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Rebel Preview - Chapter 2

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I nursed my beer at The Lucky Duck, now nearly empty at nine o’clock. This time of night, most moved their consumption next door to the Fodder. The jangle of guitar and bass thumped through the wall at a low din. A beer garden provided a slight buffer between the two establishments, so bands playing at the bar didn’t disturb those wanting a quieter meal.

Quiet is what I wanted tonight and almost every night, but as much as I loved home cooking, I hated cooking at home alone. So I waited in the cherry red vinyl booth for my meatloaf dinner special with roasted vegetables subbed for mashed potatoes. Ms. Watkins’s potatoes could make you weep with happiness, but I ate here way too often to consume so much butter and starch. I saved that indulgence for Sundays when she served her melt-on-your-tongue pot roast.

Discipline was how I got out of Bliss. It was why I could come back and sit in the diner with old friends, their parents, and their offspring stopping by my regular table to say hello. Some with enthusiasm and some with suspicion, but all of them with a measure of deference.

That’s what happened when you bought up half the town.

Shandra, my usual server, slid a plate in front of me. “Here you go, Mr. McKnight. I brought you extra gravy like you like.”

She winked because she always winked at her male patrons, and I laughed. She was half my age and sweet as could be, but I went to high school with her mother. They had the same wink and bright blue eyes under a riot of curly blond hair. The resemblance was off-putting and made me feel old rather than flattered.

I stretched my legs under the booth table and thanked her.

“You remind me so much of your mother. How’s she doing? Did she get her roof fixed?” I asked.

A month ago, storms sent an oak crashing through Leslie Amberton’s garage, and a run on roofing materials meant most roofing companies couldn’t schedule the repair for weeks. I called in a favor to get what she needed and sent my maintenance crew to do the work.

“Yep. Last week. Thank you so much. It’s raining again tonight. We’re super grateful,” she said with a grin.

“Shandra, honey, you gon’ wait on your other tables, or is his highness the only one who gets service these days?” Harry Ripken barked from three booths over.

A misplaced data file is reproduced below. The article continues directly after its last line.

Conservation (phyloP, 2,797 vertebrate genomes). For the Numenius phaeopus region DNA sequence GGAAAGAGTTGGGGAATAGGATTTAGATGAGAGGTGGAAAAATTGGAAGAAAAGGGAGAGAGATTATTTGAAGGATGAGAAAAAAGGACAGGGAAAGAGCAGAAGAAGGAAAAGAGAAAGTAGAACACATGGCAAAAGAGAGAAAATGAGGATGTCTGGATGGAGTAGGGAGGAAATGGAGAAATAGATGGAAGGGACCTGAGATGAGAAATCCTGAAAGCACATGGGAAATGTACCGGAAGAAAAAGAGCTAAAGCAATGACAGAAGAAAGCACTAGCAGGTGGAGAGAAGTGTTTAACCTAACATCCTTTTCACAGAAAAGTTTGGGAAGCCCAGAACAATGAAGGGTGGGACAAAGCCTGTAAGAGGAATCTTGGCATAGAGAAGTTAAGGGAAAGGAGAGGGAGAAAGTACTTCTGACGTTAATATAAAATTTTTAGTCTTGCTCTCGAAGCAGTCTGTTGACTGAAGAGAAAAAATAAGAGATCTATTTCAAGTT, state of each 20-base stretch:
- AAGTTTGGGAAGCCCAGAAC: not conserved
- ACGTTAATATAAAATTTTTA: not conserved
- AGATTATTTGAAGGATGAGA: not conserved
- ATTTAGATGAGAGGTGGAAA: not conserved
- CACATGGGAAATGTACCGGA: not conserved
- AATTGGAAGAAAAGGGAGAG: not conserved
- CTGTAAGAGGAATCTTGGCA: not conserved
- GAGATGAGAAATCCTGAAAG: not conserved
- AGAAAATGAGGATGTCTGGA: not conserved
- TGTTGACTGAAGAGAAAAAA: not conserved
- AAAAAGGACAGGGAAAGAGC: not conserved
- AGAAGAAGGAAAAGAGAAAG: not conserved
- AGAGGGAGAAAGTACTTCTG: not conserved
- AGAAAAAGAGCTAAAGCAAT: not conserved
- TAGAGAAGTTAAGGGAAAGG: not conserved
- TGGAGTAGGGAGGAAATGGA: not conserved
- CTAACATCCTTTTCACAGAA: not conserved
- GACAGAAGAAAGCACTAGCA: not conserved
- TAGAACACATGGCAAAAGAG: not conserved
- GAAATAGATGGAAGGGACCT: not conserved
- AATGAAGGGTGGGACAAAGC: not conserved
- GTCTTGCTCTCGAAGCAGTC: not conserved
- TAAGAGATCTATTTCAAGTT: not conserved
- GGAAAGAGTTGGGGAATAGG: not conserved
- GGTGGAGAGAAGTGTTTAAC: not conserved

That man had been sniping at people for forty years.

The young woman rolled her eyes. “It’s called polite conversation, Harry. Look into it.”

But she turned and approached his table. I dug into my meatloaf and let his pointed comment go. So what if not everyone was as excited about my return as I was? I’d stopped trying to win over the Harry Ripkens of the world.

At first, my coming back to town was a novelty. People remembered me as the hulking, quiet kid who got in trouble for hot wiring the mayor’s car when I was fourteen. Back then, I was brash and stupid. If I’d taken a few more weeks to understand the lay of the land before bringing my streets-of-Chicago training with me, I would have at least known whose Cadillac it was.

After more unfortunate run-ins, I got my head on straight and learned to put my technical aptitude to better use. The town mechanic, Willis Gardner, snatched me up and told me if I didn’t watch out, I’d spend the rest of my life in and out of jail and unemployable. He didn’t know my history then, but the rest of the sentence—“just like your father”—rattled my conscience anyway. Mom slurred them at me often enough.

His son, Colton, was one of my oldest friends and earliest investors. He put some of his NFL money into the medical technology startup I co-founded with my first-year roommate from Rice. Two years ago, Victor and I sold the company, and overnight, we had billions between us and to share with our other partners, investors, and friends who built the company.

It was my idea to reinvest in the hometown where I first found purpose and direction. Who knew what other young kid like me was lost and searching in the trailer park down the hill on the other side of the creek, looking up at the rooflines on Oak Street?